MSI is not the brand that comes to mind when you’re talking about SSDs. The Taiwanese ICT giant has diversified its product portfolio with the introduction of the new NVMe SSDs. As part of their initial launch, the company has introduced several new PCIe Gen 4.0 and Gen 3.0 NVMe SSDs and the one we’re reviewing is the MSI Spatium M480 2TB HS variant. The “HS” in the name refers to the heatsink that’s provided with this particular variant for a slight premium. Speaking of price, the MSI Spatium M480 1TB variant can be found online for about 17,000 rupees which puts it in the same league as the Samsung 980 Pro and the WD SN850, both of which offer similar rated performance. So how well does the Spatium M480 perform? Does it have the chops to beat competition SSDs that have led the market for a better part of the decade? That’s what we’re hoping to find out.
MSI went with a Phison controller for the flagship SSD in their portfolio. In particular, it is using the Phison PS5018-E18 controller which would be the second-gen E18 controller with several improvements that allow it to perform better in random data reads. The first-gen E18 did provide excellent sequential data transfer speeds but was a little behind flagships from competing brands in random performance. The controller is powered by five ARM Cortex R5 cores of which three are the big cores and the remaining two are the little cores. If you’ve read about ARM’s big.LITTLE architecture, then you’ll know exactly what we’re talking about. The controller has eight NAND flash channels capable of running at 1600 MTps. The higher channel bandwidth is what helps with the random access performance of the second-gen controller.
The PS5018-E18 is paired with two SK Hynix 8Gb DDR4 DRAM chips, one of each side, for the cache and for the NAND it is using Micron’s 96 layer 3D NAND TLC chips. Each of which happens to be 256 Gigabytes. The entire configuration is exactly the same as can be found in the Corsair MP600 Pro and the Sabrent Rocket 4 Plus. All of whom sport similar specs in their datasheets.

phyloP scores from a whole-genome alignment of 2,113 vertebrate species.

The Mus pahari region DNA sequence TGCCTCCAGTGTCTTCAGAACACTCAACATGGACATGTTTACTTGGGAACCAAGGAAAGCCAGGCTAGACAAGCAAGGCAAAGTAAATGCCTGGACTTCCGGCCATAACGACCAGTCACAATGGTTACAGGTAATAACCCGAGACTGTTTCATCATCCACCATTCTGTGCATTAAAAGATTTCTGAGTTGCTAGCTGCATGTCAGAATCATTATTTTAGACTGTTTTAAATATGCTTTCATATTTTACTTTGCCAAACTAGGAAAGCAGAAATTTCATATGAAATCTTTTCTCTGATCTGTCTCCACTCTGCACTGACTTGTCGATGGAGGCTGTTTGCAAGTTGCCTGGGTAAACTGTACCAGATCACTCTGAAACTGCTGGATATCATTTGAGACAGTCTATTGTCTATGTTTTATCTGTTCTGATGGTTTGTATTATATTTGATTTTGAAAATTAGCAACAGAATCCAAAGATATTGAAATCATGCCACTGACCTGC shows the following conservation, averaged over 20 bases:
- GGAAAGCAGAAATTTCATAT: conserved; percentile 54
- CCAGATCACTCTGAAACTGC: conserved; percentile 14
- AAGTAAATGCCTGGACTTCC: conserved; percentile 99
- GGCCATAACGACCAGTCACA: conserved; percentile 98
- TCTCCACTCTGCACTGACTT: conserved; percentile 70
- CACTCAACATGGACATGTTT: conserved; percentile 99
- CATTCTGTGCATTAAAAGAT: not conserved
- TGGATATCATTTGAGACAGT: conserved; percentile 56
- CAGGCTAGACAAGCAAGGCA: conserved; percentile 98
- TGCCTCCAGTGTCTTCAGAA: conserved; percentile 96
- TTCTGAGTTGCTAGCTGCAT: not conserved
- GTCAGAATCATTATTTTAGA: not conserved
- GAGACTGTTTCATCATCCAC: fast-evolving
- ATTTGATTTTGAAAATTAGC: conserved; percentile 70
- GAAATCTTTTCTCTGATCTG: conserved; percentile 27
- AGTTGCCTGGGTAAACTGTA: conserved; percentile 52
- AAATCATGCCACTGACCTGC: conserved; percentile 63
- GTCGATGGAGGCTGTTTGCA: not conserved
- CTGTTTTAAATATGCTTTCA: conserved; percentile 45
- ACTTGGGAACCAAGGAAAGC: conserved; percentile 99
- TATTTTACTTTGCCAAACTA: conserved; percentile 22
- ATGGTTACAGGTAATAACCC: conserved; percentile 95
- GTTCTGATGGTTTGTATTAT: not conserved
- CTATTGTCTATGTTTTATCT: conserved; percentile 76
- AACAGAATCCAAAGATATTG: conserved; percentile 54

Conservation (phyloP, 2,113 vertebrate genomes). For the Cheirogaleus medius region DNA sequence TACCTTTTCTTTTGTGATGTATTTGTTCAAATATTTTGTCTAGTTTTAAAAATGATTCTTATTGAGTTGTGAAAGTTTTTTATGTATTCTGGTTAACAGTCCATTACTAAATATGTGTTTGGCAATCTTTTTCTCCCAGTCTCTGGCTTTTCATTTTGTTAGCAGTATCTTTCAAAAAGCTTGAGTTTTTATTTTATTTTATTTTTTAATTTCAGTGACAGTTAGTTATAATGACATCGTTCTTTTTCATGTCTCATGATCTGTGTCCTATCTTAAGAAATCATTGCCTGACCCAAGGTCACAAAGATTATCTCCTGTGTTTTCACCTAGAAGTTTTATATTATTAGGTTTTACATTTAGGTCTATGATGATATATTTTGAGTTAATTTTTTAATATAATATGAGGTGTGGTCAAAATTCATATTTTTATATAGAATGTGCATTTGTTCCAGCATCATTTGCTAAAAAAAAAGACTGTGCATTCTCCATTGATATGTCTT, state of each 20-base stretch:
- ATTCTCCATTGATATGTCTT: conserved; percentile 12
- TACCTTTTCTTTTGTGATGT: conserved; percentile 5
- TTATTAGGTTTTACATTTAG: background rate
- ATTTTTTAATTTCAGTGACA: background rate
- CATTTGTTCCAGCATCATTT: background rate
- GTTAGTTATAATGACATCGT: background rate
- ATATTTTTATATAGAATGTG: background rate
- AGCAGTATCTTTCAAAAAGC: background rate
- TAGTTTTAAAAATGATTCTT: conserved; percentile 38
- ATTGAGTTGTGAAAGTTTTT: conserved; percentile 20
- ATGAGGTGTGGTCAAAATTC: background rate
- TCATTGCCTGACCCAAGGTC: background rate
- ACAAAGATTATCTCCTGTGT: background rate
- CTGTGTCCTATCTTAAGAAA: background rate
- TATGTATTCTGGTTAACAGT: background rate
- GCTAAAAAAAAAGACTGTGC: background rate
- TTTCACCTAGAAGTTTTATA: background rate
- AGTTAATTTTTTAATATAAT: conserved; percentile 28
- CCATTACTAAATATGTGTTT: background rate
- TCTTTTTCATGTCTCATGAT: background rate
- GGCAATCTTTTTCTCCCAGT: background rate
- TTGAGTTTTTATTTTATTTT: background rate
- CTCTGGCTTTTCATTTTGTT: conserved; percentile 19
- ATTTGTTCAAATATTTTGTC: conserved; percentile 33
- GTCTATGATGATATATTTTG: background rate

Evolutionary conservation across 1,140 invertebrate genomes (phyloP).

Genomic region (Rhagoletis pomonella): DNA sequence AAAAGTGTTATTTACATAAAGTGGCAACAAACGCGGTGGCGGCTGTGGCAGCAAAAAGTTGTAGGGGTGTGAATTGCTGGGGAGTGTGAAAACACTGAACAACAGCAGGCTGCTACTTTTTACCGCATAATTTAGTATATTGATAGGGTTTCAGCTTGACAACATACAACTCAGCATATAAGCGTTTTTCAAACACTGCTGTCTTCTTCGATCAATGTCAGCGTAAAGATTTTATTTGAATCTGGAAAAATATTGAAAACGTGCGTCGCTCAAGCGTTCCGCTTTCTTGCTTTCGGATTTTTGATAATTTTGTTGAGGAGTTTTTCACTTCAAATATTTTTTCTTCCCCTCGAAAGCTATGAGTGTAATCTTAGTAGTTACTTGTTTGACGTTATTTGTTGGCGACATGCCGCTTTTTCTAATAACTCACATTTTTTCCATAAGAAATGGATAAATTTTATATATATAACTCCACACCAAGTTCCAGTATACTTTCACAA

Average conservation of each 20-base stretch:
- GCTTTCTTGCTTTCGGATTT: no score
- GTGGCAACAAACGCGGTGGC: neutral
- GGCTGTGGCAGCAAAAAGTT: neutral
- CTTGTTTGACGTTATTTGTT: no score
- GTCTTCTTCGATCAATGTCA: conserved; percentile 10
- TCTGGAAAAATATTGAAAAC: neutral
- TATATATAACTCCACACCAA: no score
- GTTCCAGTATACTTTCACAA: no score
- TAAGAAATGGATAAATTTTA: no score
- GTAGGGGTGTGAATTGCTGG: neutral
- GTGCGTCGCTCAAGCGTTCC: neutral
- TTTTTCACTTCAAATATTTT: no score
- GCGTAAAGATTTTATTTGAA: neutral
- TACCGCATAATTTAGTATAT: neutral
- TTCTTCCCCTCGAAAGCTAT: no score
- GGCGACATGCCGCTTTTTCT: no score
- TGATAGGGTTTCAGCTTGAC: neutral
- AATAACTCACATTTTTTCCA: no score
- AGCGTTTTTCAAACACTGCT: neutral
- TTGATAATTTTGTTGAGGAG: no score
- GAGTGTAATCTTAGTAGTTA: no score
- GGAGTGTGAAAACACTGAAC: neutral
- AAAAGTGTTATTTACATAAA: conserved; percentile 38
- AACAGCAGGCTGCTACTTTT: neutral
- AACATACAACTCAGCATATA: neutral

One of the key features of the Phison E18 controller is that it offers up a pseudo-SLC cache of pSLC. Like all cache mechanisms, when data is being written to the drive, it will be dumped into the much faster cache before the controller takes its own sweet time to write it back into the NAND chips. In most SSDs, the DRAM chip is used as the cache so you will get great data transfer speeds as long as the DRAM has space to accommodate incoming data and the moment it runs out of space, you will see a significant drop in performance. With just 8 GB of space on the individual DRAM chips, one can expect to fill up the cache really fast on PCIe Gen 4.0 NVMe SSDs. So how do you keep transfer speeds high? By using the pseudo-SLC cache.
To implement pSLC cache, the controller marks out a portion of the main NAND capacity as SLC cache. By utilising just one bit per cell in the NAND, the controller can write to the pSLC cache very quickly. So you get much higher speeds and the DRAM can be emptied out quickly to allow for consistent high data transfer speeds. With the Phison E18 controllers, you can take things further by implementing what they call as dynamic pSLC. This simply means, that instead of having just one portion of the NAND capacity being designated as the pSLC cache, the controller can mark up to 100% of the NAND capacity as flash. This means, as long as you have a significant portion of the NAND capacity empty, you will get fast transfer speeds.